Friday, 18 May 2018
Phantasm: Ravager (2016) - Horror Film Review
Finally I have gotten to see the fifth and final film in the Phantasm series. It has been a crazy few days with me watching the entire run one after the other. Phantasm: Ravager had a bit of a troubled history, it is a fair complaint that this feels a bit confusing made up as it is of several short stories originally made as a web series, as well as the abandoned idea for a fifth film that was come up with in the late 90's. Whether this succeeds or not is down to how much you like Phantasm, for me I was able to look past its faults and just enjoy a more fitting end than Phantasm IV: Oblivion achieved. For the first time this wasn't directed by Don Coscarelli, instead this was done by David Hartman (Godzilla: The Series) with him co-writing this with Coscarelli.
The structure of this film is such that it is hard to really give a general outline of the plot, with the story going across dimensions to alternate timelines. Reggie (Reggie Bannister) wanders the desert after the events of Oblivion, searching for his friend Mike (A. Michael Baldwin) while pursued by The Tall Man's (Angus Scrimm in his final film before his sad passing) deadly spheres.
Elsewhere an elderly Reggie resides in a nursing home where he is informed by an older Mike that his wild stories of alien undertakers and armies of zombie dwarfs are a product of early onset dementia.
In other places Reggie awakens out of a ten year induced coma to discover the world has been taken over by The Tall Man, the survivors led by Mike leads guerrilla operations to try and defeat the almighty alien forces in the post apocalyptic wastelands.
This is the most confusing film so far but this is very purposeful with the alternate timeline angle making the viewer never quite sure exactly what is real and what is not. The way it is edited I appreciated as the transition between different realities is nicely handled. Characters will walk around a corner to then have the scene transition somewhere else entirely, Reggie the only one realising things have altered. For instance he will be outside a nursing home being approached by nurses, then suddenly he is in the hell of the post apocalypse and instead has gasmask wearing zombie henchmen approaching him. The way these transitions occur lead to you constantly questioning just what is real and what is not, this even goes as far as to have two different endings melded together so even when it finishes it is left somewhat up to your imagination what the entire series had been about.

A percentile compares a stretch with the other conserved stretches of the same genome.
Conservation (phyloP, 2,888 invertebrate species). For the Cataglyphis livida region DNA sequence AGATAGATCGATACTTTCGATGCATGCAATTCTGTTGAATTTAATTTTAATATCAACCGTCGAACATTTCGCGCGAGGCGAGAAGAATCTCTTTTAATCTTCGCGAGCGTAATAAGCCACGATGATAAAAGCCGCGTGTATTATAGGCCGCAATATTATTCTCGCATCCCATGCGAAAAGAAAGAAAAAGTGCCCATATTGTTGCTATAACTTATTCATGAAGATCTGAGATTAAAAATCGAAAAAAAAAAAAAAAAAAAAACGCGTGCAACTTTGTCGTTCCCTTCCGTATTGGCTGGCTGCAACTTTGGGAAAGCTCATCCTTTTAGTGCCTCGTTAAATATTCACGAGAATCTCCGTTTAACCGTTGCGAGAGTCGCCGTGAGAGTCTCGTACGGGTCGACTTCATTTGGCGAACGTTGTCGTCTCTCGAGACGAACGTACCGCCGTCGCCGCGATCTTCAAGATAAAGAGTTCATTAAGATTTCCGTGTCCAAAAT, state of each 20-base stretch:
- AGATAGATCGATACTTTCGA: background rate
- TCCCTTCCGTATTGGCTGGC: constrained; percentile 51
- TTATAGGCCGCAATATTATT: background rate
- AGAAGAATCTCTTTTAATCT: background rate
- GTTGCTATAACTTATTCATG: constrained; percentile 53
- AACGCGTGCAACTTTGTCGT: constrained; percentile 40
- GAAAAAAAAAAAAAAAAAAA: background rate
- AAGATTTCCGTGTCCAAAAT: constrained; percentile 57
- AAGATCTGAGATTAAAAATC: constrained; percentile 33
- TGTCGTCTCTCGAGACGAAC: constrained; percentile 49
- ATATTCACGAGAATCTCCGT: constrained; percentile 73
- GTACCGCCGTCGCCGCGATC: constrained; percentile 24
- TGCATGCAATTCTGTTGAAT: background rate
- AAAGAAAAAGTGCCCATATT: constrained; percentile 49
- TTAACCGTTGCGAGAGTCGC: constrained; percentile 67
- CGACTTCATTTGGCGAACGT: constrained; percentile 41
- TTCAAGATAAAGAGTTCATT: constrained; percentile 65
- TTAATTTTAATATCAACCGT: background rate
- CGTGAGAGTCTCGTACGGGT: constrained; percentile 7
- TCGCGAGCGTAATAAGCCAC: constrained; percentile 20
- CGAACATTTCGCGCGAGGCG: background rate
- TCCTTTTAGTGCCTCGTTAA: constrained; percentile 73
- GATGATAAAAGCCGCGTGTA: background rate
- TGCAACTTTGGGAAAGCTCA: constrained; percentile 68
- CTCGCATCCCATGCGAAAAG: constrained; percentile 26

This may have had a troubled production but this is a love letter to the series reuniting as it does so many past cast members. As well as the characters of Mike, Reggie, and The Tall Man you also have Bill Thornbury reprising his role as Jody (though here he is back a human, no explanation for why he is no longer a friendly sphere!). Gloria Lynne Henry is back as Rocky (last seen in Phantasm III: Lord of the Dead), and even Kathy Lester returns as the Lady in Lavender (last seen as this character in the original Phantasm). New characters don't really have much to them, by this point it is hard to care about additions, though having a little person in the cast (I honestly don't know the PC term nowadays, no offence meant if that term is incorrect) leads up to a predictable plot moment, but one that is fresh for the series, and he was funny in his own right. It has been great seeing these actors age over the series, some more so than others, Reggie for instance is pretty much ageless, while others have obvious signs of ageing. This was Scrimm's last role and he was quite elderly by now but his character never required a lot of physical action in the first place and so The Tall Man still works, his facial expressions are as great as they always were. He also gets the most dialogue I think he has ever had, though with the grand scope of the apocalypse his plans are still a bit incohesive.
It is the modern age and so a lot of the practical special effects are now replaced with CGI, it kind of sucks in many places with it looking super fake. Seeing a sphere kill a horse was a neat idea but the fake digital looking blood spraying everywhere wasn't so great. Spheres are now mostly CGI which gives them a lot of manoeuvrability they didn't have before but reducing the charm of them. The post apocalyptic wasteland is the most CGI heavy of the parts. There is a great first person flyby down an action packed street, skyscraper sized orbs fly over head blasting the ground, bloody battles between zombies and soldiers take place, and this all occurs in a single sweep. The effects might look a bit poor but I loved this sequence in particular. Seeing the army trying to take out the giant orbs, footage of the Tall Man's virus sweeping the globe it adds so much that could not have been achieved in the original story for the fifth feature film. Also having CGI helps make gun battles flow far quicker, I can almost forgive the fakeness of this when faster battles take place.
Phantasm: Ravager would be a pretty terrible movie if it had been a stand alone. The acting can be a bit bland at times, the structure of the story can be a bit off putting, while the special effects are mostly average at best. However as the final film in this grand series it is a fitting end, it carries the vibe, has some exciting moments for fans, and seeing these actors reprising their roles for one last hurrah can't help but put a smile on my face, there are not many franchises where the exact same actors stay in for the duration. It is hard to be too down on this when by all means it should never have been able to happen in the first place.